The life and tragic story of Zef Dod Gjeloshaj, which is masterfully reflected by him in the book “Voice of Memory”, had prompted the prominent writer, Dritëro Agolli to make the preface, where he says, among other things: “Everyone is a story in itself, a story of work and war, friendship and enmity, love and hate. These are lived events, they are life and living experiences that people do not keep to themselves, but tell to each other, in the village, in the city, at home, in the cafe and everywhere. The most precious of these stories are spread by word of mouth and heard by a wide circle of people. However, when they are not written, they fade and disappear with the death of those who have told them and those who have heard them. It is therefore said that the past remains however it is written. Even the water does not drown the written thing. Nor does fire burn it. Zef Dod Gjeloshaj has the good fortune to tell and write the events of his life and for others they remain unforgettable. A man with great life experience and very complex, a man who has merged experience with culture and from this fusion has gained wisdom. This man named Zef Dod Gjeloshaj gives us a rare book with memories from his life in relation to the lives of other friends and opponents of truth and falsehood, and above all, of patriotism and ostensibility. In this book of memoirs, he recalls his vicissitudes when he was very young towards the path of truth, as in his youth he equated the ideal with the homeland and he called this true. This conception of truth then cost them dearly. As he writes in his memoirs, he escapes from the Albanian territories of Montenegro, comes to Albania with longing, makes him an activist of the Comintern, an international organization led by the Party of the Soviet Union for the triumph of socialism in the world. With this mission, the young Zef is sent back to Yugoslavia to gather information that would serve to overthrow Tito and his regime. Do not forget that we are in 1951, when Albania had two or three years that had broken with Tito’s Yugoslavia, like the whole Socialist Camp, when Zef Dod Gjeloshaj was a twenty-year-old boy, like me, but he in the Comintern, I am still in high school in Gjirokastra. This Zefi is strong. But I do not intend to repeat in this note what is in the book of Zef Dod Gjeloshaj. I want to confirm that opinion, which I mentioned a little while ago, in our youth we based the ideal with the homeland. So young Zef thought that his activity in the Comintern was a patriotic work, as I thought. But I want to say that Zefi for these historical, or ideological notions, has been quite clever, for this let us quote a paragraph from his book, which talks about a meeting of Comintern activists with Cuvahin, the Soviet ambassador and Mehmet Shehu, at the end of 1951: “As for my black, I, the youngest in age, addressed a question to General Cuvahin. Comrade General Vishinski, a member of the Politburo of the Central Committee of the Bolshevik Party, said at a meeting of the Comintern: “We will eradicate Titoism, but we will keep the Yugoslav federation.” If so, we Albanians from Ulcinj and Bar to the Vardar Valley, what will we gain? Without thinking at all, Cuvahini said: “This is what Comrade Stalin said.” Gjerogjiani shook his head in approval and Mehmet Shehu, irritated, as he was by nature, addressed me: “You have not yet been liberated from bourgeois nationalism. “You did not know what age we were in.” “I was worried, but not enough to think that those questions would cost me dearly in the fate of my life.” Zef Dod Gjeloshaj masterfully in his book gives these ambushes in the course of the story, ambushes that try to hinder the lake of love for the homeland. However, for the homeland you grieve, but you do not get angry. Zefi, as I judge it, thought in the time of disappointments, that the state is not always homeland. In the story of his life, Zef Dod Gjeloshaj, without falling into artificial literature, possesses the mastery of the trap to catch the reader, possesses what I would call the heart of the clock not to be left untouched, in a word that the event goes ahead, for the reader to become curious and say; what will happen next? In the first pages of the book, when he tells about his life as a student in the gymnasium of Peja, he says that he was followed by the people of the Yugoslav security, those of the UDB. Zef Gjeloshaj writes about this: “The blows against me started in Gjakova. I was concluding that I did not know much. Poor Socrates, why didn’t he leave me a ration of poison from the one he drank when he was sentenced to death for blasphemy by the Tirana Tirana group? And further happened many events, many vicissitudes, many despairs and joys. With a strange composure, he gives the tragic events, like that of the poisoning in Tirana Prison, but it is the composure of the revolt, which calls the other prisoners; beware that I was poisoned! The book of Zef Dod Gjeloshaj, this man who comes from a large noble and patriotic family, shows the birth, formation and maturity of a man. This book is not written in the form of a boring chronology, but of a strange movement within the chronology. The author, for example, even when he sets the event in the 50s of the last centuries, has an intervention for our days, even when he tells about a place where he went, he reminds us of the history of this country. With his book, Zef Dod Gjeloshaj, he is known for a wide literary, philosophical and political culture. This makes him narrate in the book with special wisdom and with admiring human feeling even the most tragic events of his life. Zef Dod Gjeloshaj, with his experience and culture knows that, except the flag eagle, all other eagles make cries …! (Dritëro Agolli) 13 December 2006.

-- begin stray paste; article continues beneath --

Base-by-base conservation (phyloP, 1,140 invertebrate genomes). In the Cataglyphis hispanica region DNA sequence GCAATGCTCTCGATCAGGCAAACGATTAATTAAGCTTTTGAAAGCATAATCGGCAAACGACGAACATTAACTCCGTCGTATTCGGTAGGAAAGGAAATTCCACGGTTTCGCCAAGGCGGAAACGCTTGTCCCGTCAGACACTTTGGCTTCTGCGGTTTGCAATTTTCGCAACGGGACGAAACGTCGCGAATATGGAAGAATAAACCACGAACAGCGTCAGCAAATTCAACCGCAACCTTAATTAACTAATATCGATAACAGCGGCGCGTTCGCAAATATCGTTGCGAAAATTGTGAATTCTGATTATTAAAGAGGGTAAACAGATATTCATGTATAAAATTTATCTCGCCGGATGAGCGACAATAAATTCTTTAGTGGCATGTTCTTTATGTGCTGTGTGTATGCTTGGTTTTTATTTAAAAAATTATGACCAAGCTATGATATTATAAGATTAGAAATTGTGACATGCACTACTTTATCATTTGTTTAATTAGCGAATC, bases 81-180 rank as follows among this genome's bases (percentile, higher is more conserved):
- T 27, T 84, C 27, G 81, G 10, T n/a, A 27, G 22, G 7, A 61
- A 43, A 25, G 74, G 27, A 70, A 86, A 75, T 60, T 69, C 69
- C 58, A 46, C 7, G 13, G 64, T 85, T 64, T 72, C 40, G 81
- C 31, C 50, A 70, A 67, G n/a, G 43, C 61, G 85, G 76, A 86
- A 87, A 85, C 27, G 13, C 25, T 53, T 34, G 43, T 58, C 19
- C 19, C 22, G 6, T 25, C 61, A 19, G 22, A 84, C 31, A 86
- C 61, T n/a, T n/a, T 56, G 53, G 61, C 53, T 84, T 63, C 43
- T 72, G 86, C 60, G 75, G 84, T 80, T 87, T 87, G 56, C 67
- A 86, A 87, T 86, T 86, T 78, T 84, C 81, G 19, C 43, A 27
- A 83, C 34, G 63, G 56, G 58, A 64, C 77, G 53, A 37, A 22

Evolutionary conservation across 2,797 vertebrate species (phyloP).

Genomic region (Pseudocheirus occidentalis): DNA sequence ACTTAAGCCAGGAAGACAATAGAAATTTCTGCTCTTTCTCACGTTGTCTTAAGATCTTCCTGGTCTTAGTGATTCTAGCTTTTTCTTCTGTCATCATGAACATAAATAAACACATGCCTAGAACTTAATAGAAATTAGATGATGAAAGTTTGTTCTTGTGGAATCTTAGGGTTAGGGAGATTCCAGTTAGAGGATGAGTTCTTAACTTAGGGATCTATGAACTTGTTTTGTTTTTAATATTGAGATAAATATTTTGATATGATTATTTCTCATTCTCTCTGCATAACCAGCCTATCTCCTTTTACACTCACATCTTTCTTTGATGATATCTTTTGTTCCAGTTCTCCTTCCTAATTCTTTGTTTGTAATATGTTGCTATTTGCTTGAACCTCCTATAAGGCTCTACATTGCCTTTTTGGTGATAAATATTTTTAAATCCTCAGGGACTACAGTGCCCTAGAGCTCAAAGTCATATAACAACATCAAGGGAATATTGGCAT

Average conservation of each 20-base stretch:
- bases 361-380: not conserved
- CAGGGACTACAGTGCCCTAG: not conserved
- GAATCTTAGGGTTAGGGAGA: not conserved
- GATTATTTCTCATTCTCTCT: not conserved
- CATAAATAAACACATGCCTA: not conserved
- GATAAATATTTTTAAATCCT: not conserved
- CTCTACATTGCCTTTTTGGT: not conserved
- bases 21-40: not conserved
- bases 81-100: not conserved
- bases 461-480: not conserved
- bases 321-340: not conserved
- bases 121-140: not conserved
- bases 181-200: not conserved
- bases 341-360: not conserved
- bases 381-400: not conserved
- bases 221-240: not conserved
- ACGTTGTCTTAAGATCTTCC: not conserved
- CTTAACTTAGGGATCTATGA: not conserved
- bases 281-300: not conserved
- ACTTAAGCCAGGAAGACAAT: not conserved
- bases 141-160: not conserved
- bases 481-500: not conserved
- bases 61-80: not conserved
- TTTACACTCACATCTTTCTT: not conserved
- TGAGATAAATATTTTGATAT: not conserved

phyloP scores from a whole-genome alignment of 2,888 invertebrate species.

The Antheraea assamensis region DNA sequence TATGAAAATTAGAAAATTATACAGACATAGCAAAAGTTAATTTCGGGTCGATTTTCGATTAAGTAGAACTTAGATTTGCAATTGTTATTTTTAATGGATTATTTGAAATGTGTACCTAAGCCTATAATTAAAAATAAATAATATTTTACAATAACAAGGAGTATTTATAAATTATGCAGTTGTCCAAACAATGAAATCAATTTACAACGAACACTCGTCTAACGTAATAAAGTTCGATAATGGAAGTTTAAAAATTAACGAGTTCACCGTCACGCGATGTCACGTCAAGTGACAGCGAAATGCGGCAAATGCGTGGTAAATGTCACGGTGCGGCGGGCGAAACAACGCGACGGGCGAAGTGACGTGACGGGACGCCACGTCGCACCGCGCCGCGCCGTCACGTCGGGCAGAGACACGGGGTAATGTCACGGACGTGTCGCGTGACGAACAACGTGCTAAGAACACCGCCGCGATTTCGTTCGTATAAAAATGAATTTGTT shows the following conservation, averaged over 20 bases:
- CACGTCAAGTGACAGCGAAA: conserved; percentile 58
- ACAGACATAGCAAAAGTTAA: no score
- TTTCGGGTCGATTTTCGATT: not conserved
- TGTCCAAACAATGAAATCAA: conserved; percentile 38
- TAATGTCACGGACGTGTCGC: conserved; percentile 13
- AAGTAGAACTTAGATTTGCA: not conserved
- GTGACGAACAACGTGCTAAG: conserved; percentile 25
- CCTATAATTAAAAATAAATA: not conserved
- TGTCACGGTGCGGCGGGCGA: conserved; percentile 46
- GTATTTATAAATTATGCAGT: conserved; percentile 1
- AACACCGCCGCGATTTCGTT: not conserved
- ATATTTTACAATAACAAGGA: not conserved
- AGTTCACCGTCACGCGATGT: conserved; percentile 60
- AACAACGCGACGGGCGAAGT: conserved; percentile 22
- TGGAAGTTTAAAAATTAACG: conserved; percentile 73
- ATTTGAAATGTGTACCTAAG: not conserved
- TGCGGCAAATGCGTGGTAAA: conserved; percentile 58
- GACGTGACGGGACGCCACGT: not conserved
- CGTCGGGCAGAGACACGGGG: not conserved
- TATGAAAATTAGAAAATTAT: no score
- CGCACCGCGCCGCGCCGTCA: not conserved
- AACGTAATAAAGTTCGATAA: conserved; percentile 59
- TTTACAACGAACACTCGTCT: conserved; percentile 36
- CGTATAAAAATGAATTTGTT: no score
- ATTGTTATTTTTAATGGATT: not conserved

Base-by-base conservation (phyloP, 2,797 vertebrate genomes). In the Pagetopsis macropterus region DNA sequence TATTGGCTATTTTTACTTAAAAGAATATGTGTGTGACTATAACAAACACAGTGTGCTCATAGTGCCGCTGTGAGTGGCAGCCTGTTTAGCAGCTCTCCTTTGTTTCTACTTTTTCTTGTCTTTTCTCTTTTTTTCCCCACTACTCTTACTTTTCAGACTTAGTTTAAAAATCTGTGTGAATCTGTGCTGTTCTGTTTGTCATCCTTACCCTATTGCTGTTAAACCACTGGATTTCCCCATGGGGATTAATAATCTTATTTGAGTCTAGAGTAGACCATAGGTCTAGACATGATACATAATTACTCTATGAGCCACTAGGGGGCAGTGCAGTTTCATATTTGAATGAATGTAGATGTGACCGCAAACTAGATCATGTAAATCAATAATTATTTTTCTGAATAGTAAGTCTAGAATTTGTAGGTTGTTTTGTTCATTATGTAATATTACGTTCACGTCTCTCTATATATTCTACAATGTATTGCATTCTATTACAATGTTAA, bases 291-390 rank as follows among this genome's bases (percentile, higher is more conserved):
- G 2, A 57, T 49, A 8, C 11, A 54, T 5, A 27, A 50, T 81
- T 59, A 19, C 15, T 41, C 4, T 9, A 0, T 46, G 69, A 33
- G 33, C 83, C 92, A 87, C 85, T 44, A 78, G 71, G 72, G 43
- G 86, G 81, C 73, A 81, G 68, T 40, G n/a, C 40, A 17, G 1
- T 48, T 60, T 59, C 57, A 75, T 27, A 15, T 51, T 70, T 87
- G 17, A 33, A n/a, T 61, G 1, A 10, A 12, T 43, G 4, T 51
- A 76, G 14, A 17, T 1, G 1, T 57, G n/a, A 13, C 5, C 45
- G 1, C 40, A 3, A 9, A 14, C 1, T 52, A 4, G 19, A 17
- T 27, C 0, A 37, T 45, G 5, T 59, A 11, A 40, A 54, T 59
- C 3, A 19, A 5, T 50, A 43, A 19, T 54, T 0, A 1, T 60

Gjeloshaj Memories: Meeting with Marshal Tito